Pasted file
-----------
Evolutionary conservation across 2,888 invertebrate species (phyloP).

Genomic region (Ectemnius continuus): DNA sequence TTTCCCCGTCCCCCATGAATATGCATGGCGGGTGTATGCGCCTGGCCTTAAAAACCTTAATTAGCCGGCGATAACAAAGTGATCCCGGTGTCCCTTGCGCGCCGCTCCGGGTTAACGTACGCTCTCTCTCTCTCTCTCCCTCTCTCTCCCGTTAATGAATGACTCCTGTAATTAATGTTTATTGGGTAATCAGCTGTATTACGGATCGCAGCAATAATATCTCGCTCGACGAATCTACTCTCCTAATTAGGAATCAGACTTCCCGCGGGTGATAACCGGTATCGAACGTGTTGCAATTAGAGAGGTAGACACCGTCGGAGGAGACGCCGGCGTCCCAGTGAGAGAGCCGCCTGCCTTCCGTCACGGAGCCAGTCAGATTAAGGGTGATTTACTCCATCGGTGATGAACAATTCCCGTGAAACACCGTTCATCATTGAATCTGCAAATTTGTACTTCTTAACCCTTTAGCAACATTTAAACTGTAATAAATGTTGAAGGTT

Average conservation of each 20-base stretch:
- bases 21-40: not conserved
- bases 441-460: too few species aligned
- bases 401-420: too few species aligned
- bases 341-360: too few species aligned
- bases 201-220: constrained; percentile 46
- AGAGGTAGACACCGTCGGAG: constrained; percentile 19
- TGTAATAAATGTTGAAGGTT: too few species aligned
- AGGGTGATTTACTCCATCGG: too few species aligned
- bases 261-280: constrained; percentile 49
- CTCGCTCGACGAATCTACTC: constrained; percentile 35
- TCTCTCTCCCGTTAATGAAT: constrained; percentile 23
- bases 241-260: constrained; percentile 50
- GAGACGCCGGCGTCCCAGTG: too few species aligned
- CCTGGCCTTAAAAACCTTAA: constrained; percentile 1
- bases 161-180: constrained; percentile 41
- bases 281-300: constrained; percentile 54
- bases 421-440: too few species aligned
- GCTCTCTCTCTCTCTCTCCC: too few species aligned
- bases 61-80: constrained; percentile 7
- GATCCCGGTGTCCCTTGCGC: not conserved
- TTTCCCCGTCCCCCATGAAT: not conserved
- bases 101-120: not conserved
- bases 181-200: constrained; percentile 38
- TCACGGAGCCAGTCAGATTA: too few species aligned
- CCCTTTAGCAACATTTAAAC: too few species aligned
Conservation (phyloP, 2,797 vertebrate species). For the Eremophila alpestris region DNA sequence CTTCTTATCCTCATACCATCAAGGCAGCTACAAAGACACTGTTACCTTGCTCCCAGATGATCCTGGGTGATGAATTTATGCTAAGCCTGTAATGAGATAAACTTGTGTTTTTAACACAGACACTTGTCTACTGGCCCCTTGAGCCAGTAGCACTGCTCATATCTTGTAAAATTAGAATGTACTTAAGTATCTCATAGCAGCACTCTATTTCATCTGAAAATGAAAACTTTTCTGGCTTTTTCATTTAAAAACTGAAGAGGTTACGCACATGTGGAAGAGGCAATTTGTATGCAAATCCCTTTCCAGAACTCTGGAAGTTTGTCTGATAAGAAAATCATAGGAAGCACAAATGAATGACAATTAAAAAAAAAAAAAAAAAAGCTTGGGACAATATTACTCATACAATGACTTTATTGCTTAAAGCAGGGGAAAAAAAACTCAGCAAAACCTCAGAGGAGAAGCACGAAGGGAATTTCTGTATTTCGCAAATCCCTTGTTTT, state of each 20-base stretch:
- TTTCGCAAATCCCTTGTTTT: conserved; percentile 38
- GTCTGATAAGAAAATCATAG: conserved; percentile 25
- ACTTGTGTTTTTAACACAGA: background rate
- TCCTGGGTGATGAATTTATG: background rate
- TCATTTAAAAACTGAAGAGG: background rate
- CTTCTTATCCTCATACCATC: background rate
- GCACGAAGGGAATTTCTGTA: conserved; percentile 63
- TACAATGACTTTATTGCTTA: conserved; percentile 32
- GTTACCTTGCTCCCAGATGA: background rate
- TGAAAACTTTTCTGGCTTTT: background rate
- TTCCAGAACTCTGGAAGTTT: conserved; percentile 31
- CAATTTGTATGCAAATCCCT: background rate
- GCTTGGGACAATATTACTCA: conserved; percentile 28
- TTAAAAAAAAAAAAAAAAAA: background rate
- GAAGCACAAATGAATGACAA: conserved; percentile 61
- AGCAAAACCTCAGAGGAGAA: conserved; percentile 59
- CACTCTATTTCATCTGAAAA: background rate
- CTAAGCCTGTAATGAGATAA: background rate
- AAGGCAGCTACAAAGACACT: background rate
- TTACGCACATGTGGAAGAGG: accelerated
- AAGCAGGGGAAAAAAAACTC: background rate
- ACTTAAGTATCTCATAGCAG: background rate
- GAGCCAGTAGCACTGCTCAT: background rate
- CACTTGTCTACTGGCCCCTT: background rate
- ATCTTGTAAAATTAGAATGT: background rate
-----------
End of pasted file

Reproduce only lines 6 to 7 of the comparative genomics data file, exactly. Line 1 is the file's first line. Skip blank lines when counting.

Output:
- bases 401-420: too few species aligned
- bases 341-360: too few species aligned